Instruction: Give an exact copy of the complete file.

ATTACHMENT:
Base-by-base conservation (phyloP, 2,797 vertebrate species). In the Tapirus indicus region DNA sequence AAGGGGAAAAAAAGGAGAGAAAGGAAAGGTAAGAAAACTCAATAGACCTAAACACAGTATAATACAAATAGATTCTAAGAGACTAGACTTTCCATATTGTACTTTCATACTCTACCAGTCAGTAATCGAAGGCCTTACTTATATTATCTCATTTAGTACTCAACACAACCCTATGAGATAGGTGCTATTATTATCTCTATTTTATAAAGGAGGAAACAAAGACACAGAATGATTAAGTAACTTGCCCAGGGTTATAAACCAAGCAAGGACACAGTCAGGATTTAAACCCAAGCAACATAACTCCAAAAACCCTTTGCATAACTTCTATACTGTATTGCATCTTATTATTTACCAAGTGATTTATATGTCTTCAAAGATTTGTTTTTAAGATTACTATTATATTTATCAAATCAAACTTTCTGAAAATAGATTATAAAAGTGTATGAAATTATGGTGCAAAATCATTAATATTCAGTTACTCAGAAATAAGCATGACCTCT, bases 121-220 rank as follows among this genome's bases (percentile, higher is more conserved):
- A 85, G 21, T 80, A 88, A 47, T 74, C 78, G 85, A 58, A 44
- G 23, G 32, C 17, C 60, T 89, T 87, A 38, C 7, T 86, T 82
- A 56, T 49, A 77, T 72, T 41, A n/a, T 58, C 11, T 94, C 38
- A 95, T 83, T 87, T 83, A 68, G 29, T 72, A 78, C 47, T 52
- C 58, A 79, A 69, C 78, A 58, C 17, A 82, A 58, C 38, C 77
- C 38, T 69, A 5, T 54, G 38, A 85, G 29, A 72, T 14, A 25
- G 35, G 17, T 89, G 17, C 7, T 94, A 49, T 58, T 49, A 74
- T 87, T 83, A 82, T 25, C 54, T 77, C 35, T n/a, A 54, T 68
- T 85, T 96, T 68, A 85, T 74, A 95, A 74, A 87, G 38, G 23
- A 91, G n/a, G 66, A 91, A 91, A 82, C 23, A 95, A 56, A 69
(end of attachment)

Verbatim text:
Base-by-base conservation (phyloP, 2,797 vertebrate species). In the Tapirus indicus region DNA sequence AAGGGGAAAAAAAGGAGAGAAAGGAAAGGTAAGAAAACTCAATAGACCTAAACACAGTATAATACAAATAGATTCTAAGAGACTAGACTTTCCATATTGTACTTTCATACTCTACCAGTCAGTAATCGAAGGCCTTACTTATATTATCTCATTTAGTACTCAACACAACCCTATGAGATAGGTGCTATTATTATCTCTATTTTATAAAGGAGGAAACAAAGACACAGAATGATTAAGTAACTTGCCCAGGGTTATAAACCAAGCAAGGACACAGTCAGGATTTAAACCCAAGCAACATAACTCCAAAAACCCTTTGCATAACTTCTATACTGTATTGCATCTTATTATTTACCAAGTGATTTATATGTCTTCAAAGATTTGTTTTTAAGATTACTATTATATTTATCAAATCAAACTTTCTGAAAATAGATTATAAAAGTGTATGAAATTATGGTGCAAAATCATTAATATTCAGTTACTCAGAAATAAGCATGACCTCT, bases 121-220 rank as follows among this genome's bases (percentile, higher is more conserved):
- A 85, G 21, T 80, A 88, A 47, T 74, C 78, G 85, A 58, A 44
- G 23, G 32, C 17, C 60, T 89, T 87, A 38, C 7, T 86, T 82
- A 56, T 49, A 77, T 72, T 41, A n/a, T 58, C 11, T 94, C 38
- A 95, T 83, T 87, T 83, A 68, G 29, T 72, A 78, C 47, T 52
- C 58, A 79, A 69, C 78, A 58, C 17, A 82, A 58, C 38, C 77
- C 38, T 69, A 5, T 54, G 38, A 85, G 29, A 72, T 14, A 25
- G 35, G 17, T 89, G 17, C 7, T 94, A 49, T 58, T 49, A 74
- T 87, T 83, A 82, T 25, C 54, T 77, C 35, T n/a, A 54, T 68
- T 85, T 96, T 68, A 85, T 74, A 95, A 74, A 87, G 38, G 23
- A 91, G n/a, G 66, A 91, A 91, A 82, C 23, A 95, A 56, A 69